Cornwall offers some of the finest summer hiking in the UK due to its favourable weather and incredible coastal sea paths. One of the best sections of hiking near Padstow is the ‘Seven Bays of Padstow‘, a route connecting seven stunning beaches over 7 miles, following North Cornwalls section of coastal path.
- 1 What Is the South West Coastal Path?
- 2 Hiking Near Padstow – Know Before You Go!
- 3 Hiking the Seven Bays of Padstow
- 4 Porthcothan Bay
- 5 Treyarnon
- 6 Constantine
- 7 Booby’s Bay
- 8 Mother Ivey’s Bay
- 9 Harlyn Bay
- 10 Trevone Bay
What Is the South West Coastal Path?
The South West Coastal Path is England’s longest marked footpath and National Trail. This 630 mile footpath will take you all the way from Minehead, Somerset; to Poole Harbour in Dorset; meandering along the coasts of Devon and Cornwall.
Fun fact: The total elevation gain over the entire South West Coastal Path is x4 greater than the height of Mount Everest.
Hiking Near Padstow – Know Before You Go!
Getting There and Back
The Seven Bays of Padstow is a one way route. It is up to you which direction you wish to travel, but I’d recommend beginning the walk from Porthcothan Bay. This means you’ll want to leave you vehicle at Harlyn Bay where you can take a bus to the beginning of the walk. It’s always nicer to finish a hiking route where you left your car (rather than take a bus) as you can leave snacks and extra water there.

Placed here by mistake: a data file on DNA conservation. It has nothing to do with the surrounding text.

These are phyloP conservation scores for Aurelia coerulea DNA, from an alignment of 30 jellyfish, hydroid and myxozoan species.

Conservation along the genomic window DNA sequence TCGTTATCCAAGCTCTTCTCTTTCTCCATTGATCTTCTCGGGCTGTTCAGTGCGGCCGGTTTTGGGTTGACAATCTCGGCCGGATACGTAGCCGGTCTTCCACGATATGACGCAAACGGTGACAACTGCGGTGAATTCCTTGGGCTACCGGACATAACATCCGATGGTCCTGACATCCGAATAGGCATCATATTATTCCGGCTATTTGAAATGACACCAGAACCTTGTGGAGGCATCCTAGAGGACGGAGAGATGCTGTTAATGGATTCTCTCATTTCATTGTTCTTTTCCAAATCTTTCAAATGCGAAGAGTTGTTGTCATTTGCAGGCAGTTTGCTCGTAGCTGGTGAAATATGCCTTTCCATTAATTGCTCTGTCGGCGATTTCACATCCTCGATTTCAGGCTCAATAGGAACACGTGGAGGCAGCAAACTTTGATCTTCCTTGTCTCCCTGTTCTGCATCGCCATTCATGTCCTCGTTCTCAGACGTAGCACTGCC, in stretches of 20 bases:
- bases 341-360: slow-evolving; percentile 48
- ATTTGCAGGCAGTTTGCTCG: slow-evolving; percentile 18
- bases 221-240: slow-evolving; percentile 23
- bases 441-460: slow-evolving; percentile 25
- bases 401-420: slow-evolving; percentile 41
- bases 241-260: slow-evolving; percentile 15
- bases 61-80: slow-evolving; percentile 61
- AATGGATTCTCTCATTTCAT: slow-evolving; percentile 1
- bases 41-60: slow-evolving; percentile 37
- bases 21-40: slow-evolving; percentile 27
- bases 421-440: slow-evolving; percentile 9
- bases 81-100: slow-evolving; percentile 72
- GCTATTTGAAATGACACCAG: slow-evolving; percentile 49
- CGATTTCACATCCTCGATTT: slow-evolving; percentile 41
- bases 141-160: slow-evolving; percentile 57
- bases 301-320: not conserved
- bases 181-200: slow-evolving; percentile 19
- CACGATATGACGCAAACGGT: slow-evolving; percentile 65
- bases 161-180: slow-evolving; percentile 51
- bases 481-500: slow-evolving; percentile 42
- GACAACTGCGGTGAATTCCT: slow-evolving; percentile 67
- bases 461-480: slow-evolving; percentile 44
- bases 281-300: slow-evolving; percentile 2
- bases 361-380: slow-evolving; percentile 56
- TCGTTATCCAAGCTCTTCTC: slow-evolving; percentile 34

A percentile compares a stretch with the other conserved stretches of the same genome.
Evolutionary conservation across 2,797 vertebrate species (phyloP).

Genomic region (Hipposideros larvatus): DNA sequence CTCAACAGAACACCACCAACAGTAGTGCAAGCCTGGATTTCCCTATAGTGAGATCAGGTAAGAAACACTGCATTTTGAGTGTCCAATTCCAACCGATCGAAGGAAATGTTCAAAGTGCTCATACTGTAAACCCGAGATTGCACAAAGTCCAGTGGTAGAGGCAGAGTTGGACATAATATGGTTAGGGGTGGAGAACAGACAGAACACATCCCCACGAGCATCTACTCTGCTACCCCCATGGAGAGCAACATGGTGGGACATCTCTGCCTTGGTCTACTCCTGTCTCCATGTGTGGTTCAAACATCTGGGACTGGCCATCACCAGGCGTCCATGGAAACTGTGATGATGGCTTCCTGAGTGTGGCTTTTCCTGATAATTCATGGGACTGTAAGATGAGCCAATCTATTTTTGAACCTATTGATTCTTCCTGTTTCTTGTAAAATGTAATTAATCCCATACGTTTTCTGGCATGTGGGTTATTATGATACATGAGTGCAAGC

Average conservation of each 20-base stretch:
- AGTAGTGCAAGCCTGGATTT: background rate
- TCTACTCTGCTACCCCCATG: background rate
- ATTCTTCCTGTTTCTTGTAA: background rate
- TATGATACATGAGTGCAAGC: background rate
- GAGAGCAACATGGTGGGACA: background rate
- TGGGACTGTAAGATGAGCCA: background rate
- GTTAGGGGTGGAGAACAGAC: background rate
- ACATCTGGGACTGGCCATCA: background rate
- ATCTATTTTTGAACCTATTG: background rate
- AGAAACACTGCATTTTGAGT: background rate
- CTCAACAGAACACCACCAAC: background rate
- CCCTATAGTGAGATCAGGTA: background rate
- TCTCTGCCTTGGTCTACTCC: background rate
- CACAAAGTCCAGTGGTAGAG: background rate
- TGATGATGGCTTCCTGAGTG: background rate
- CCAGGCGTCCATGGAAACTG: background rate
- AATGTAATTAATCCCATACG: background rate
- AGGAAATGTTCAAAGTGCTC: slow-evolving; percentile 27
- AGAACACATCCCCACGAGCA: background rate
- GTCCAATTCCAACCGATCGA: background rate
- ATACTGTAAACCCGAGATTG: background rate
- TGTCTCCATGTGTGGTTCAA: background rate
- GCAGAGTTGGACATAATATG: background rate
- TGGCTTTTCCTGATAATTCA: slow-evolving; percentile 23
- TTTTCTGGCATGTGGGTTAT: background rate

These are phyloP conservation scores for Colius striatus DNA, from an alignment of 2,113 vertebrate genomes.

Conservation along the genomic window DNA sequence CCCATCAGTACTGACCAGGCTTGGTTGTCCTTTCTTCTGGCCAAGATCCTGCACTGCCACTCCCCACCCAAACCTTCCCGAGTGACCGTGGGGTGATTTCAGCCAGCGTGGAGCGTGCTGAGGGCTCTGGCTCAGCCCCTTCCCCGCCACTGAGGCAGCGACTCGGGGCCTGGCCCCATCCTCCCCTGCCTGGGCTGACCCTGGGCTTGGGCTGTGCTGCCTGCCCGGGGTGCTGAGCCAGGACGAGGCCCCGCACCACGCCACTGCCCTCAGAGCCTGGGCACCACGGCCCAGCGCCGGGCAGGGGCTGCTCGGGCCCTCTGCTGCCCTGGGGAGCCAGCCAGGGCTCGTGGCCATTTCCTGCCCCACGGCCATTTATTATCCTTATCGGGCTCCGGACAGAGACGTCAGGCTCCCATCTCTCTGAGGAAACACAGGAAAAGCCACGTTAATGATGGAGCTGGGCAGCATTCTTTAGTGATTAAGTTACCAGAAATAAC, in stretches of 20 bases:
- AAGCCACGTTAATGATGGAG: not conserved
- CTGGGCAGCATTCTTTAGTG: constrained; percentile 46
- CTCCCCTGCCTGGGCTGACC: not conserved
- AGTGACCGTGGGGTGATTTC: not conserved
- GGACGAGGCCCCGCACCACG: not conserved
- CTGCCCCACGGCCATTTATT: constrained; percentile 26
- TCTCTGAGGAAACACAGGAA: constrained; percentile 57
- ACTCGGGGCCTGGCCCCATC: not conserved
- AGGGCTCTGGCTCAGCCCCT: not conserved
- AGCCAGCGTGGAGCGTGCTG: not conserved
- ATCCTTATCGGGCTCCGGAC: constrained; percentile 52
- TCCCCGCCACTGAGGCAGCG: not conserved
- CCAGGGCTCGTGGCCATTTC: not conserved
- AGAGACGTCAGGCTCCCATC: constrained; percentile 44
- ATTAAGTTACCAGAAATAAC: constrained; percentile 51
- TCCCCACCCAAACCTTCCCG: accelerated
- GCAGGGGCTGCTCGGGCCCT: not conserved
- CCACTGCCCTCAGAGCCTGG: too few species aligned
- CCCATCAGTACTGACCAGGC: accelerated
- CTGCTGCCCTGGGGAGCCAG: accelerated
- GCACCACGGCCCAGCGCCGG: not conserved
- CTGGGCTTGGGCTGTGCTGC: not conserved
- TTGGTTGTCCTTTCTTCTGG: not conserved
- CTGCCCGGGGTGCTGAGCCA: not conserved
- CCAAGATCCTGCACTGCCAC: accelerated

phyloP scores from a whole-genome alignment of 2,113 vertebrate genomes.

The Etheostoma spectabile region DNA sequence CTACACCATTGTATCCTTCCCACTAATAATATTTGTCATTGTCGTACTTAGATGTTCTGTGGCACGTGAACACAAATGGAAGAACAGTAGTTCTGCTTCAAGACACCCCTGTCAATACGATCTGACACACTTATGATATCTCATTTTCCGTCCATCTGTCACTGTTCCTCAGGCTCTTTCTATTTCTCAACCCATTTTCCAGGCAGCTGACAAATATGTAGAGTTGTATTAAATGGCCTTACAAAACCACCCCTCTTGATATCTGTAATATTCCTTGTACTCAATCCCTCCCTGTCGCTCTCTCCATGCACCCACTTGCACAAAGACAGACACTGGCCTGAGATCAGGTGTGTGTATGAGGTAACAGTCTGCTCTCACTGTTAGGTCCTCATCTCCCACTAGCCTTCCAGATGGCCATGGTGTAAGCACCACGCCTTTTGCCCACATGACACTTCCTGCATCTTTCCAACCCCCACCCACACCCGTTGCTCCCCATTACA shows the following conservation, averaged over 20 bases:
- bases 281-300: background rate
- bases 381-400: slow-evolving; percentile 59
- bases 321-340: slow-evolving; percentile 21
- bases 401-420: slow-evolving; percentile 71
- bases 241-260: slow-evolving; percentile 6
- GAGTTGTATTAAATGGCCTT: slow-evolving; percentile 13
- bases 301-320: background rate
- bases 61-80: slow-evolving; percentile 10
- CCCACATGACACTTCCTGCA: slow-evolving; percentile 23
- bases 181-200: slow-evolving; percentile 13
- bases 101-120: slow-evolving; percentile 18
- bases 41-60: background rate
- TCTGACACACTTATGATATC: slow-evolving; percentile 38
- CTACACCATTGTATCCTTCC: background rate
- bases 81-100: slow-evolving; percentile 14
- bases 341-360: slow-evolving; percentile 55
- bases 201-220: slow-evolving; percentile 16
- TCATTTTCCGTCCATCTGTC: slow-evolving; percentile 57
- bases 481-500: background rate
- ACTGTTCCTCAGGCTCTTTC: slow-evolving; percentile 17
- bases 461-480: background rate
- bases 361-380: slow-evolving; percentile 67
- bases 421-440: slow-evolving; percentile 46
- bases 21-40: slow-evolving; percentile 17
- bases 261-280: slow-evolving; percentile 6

Where to Stay in Padstow?
Finding accommodation in Padstow is easy, finding available accommodation can be difficult. The main tourist season for the area is July and August, so accommodation around Padstow can fill up really far in advance.
Choosing the right accommodation near Padstow depends greatly on your budget and your desired proximity to the town. There are many holiday cottages in Padstow with self catering options if you want to be part of the town. If you’d rather a quieter stay, then a campsite near Padstow would help keep the budget down as well as getting you closer to the beach.
There are campsite and holiday lets spread out along the Seven Bays route, the main thing is to get your booking in early.
What Time of Year is Best For Hiking in Cornwall?
As mentioned, July and August are going to be the busiest time of the year. The walk is of course still stunningly beautiful, but the trail and beaches may be crowded. I would recommended heading over during the shoulder season, either April-May or September to avoid crowds. The cooler temperatures make for more comfortable hiking conditions and there is still a chance for sunshine! All the photos in this post were taken in April and May.
What to Bring on a Cornwall Coastal Walk?
This coastal walk will allow you to experience the best hiking near Padstow. For the best experience, it is important to bring the right walking or hiking gear!
- Sturdy footwear
- Packed lunch and lots of trail snacks
- Plenty of water
- Thermos for colder days
- Quick dry towel (if you fancy a dip!)
- Money for car park / bus / ice cream at Harlyn
Are the Beaches Near Padstow Dog Friendly?